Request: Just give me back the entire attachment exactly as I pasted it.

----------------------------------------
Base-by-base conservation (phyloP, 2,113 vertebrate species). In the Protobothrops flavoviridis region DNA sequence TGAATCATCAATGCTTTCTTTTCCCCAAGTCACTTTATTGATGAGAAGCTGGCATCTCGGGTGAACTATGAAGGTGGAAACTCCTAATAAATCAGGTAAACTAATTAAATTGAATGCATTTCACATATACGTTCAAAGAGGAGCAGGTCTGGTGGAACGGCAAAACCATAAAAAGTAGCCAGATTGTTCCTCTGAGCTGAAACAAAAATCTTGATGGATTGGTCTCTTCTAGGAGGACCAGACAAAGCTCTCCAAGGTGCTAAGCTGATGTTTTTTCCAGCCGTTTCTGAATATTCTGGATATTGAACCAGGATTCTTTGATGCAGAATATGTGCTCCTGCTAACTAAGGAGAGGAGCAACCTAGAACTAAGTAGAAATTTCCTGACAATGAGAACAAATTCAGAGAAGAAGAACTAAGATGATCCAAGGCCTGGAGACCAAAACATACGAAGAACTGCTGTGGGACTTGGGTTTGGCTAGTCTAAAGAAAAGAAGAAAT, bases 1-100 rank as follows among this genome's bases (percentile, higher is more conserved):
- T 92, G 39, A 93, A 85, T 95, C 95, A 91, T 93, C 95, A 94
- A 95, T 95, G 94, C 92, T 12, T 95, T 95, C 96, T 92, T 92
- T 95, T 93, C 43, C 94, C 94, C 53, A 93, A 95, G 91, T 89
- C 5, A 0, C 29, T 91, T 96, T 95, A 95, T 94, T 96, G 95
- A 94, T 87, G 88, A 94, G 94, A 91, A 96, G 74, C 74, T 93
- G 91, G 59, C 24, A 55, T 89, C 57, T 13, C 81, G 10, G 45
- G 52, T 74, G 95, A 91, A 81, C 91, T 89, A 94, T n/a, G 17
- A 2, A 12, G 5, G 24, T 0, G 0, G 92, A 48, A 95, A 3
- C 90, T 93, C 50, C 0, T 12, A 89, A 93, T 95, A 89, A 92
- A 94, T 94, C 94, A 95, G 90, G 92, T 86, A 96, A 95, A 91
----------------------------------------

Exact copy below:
Base-by-base conservation (phyloP, 2,113 vertebrate species). In the Protobothrops flavoviridis region DNA sequence TGAATCATCAATGCTTTCTTTTCCCCAAGTCACTTTATTGATGAGAAGCTGGCATCTCGGGTGAACTATGAAGGTGGAAACTCCTAATAAATCAGGTAAACTAATTAAATTGAATGCATTTCACATATACGTTCAAAGAGGAGCAGGTCTGGTGGAACGGCAAAACCATAAAAAGTAGCCAGATTGTTCCTCTGAGCTGAAACAAAAATCTTGATGGATTGGTCTCTTCTAGGAGGACCAGACAAAGCTCTCCAAGGTGCTAAGCTGATGTTTTTTCCAGCCGTTTCTGAATATTCTGGATATTGAACCAGGATTCTTTGATGCAGAATATGTGCTCCTGCTAACTAAGGAGAGGAGCAACCTAGAACTAAGTAGAAATTTCCTGACAATGAGAACAAATTCAGAGAAGAAGAACTAAGATGATCCAAGGCCTGGAGACCAAAACATACGAAGAACTGCTGTGGGACTTGGGTTTGGCTAGTCTAAAGAAAAGAAGAAAT, bases 1-100 rank as follows among this genome's bases (percentile, higher is more conserved):
- T 92, G 39, A 93, A 85, T 95, C 95, A 91, T 93, C 95, A 94
- A 95, T 95, G 94, C 92, T 12, T 95, T 95, C 96, T 92, T 92
- T 95, T 93, C 43, C 94, C 94, C 53, A 93, A 95, G 91, T 89
- C 5, A 0, C 29, T 91, T 96, T 95, A 95, T 94, T 96, G 95
- A 94, T 87, G 88, A 94, G 94, A 91, A 96, G 74, C 74, T 93
- G 91, G 59, C 24, A 55, T 89, C 57, T 13, C 81, G 10, G 45
- G 52, T 74, G 95, A 91, A 81, C 91, T 89, A 94, T n/a, G 17
- A 2, A 12, G 5, G 24, T 0, G 0, G 92, A 48, A 95, A 3
- C 90, T 93, C 50, C 0, T 12, A 89, A 93, T 95, A 89, A 92
- A 94, T 94, C 94, A 95, G 90, G 92, T 86, A 96, A 95, A 91